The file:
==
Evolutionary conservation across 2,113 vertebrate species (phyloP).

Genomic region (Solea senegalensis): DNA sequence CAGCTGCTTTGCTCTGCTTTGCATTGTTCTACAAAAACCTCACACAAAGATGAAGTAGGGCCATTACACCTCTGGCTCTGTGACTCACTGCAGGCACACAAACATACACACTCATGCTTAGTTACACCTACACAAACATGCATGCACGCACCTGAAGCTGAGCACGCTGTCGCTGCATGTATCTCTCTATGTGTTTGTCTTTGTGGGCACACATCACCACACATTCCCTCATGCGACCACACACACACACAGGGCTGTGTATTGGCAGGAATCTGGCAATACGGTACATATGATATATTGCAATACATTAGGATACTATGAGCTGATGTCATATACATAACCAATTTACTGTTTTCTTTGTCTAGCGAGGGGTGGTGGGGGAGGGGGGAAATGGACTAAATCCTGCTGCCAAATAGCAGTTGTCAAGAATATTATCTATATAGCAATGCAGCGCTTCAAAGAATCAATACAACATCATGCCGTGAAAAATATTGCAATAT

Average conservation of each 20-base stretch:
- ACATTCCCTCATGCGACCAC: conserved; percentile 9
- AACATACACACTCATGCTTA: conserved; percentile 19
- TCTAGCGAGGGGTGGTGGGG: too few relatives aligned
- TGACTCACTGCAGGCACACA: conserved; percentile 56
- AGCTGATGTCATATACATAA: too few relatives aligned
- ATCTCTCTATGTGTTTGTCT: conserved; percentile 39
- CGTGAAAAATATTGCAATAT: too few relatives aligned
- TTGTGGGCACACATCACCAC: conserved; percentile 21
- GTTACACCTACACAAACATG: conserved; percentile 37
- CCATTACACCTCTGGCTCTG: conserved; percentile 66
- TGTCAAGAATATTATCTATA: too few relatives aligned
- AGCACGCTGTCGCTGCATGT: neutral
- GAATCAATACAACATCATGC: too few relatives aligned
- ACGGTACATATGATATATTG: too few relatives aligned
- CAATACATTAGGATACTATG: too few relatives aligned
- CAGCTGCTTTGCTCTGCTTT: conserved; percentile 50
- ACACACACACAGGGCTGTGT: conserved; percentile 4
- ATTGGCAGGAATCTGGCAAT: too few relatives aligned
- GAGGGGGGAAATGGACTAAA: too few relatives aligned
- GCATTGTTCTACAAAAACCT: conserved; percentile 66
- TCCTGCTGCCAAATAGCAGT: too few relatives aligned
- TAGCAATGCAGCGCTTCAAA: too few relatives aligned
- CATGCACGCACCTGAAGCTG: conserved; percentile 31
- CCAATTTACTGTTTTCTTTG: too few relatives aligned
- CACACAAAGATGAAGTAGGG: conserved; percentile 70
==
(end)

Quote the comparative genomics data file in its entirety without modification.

Evolutionary conservation across 2,113 vertebrate species (phyloP).

Genomic region (Solea senegalensis): DNA sequence CAGCTGCTTTGCTCTGCTTTGCATTGTTCTACAAAAACCTCACACAAAGATGAAGTAGGGCCATTACACCTCTGGCTCTGTGACTCACTGCAGGCACACAAACATACACACTCATGCTTAGTTACACCTACACAAACATGCATGCACGCACCTGAAGCTGAGCACGCTGTCGCTGCATGTATCTCTCTATGTGTTTGTCTTTGTGGGCACACATCACCACACATTCCCTCATGCGACCACACACACACACAGGGCTGTGTATTGGCAGGAATCTGGCAATACGGTACATATGATATATTGCAATACATTAGGATACTATGAGCTGATGTCATATACATAACCAATTTACTGTTTTCTTTGTCTAGCGAGGGGTGGTGGGGGAGGGGGGAAATGGACTAAATCCTGCTGCCAAATAGCAGTTGTCAAGAATATTATCTATATAGCAATGCAGCGCTTCAAAGAATCAATACAACATCATGCCGTGAAAAATATTGCAATAT

Average conservation of each 20-base stretch:
- ACATTCCCTCATGCGACCAC: conserved; percentile 9
- AACATACACACTCATGCTTA: conserved; percentile 19
- TCTAGCGAGGGGTGGTGGGG: too few relatives aligned
- TGACTCACTGCAGGCACACA: conserved; percentile 56
- AGCTGATGTCATATACATAA: too few relatives aligned
- ATCTCTCTATGTGTTTGTCT: conserved; percentile 39
- CGTGAAAAATATTGCAATAT: too few relatives aligned
- TTGTGGGCACACATCACCAC: conserved; percentile 21
- GTTACACCTACACAAACATG: conserved; percentile 37
- CCATTACACCTCTGGCTCTG: conserved; percentile 66
- TGTCAAGAATATTATCTATA: too few relatives aligned
- AGCACGCTGTCGCTGCATGT: neutral
- GAATCAATACAACATCATGC: too few relatives aligned
- ACGGTACATATGATATATTG: too few relatives aligned
- CAATACATTAGGATACTATG: too few relatives aligned
- CAGCTGCTTTGCTCTGCTTT: conserved; percentile 50
- ACACACACACAGGGCTGTGT: conserved; percentile 4
- ATTGGCAGGAATCTGGCAAT: too few relatives aligned
- GAGGGGGGAAATGGACTAAA: too few relatives aligned
- GCATTGTTCTACAAAAACCT: conserved; percentile 66
- TCCTGCTGCCAAATAGCAGT: too few relatives aligned
- TAGCAATGCAGCGCTTCAAA: too few relatives aligned
- CATGCACGCACCTGAAGCTG: conserved; percentile 31
- CCAATTTACTGTTTTCTTTG: too few relatives aligned
- CACACAAAGATGAAGTAGGG: conserved; percentile 70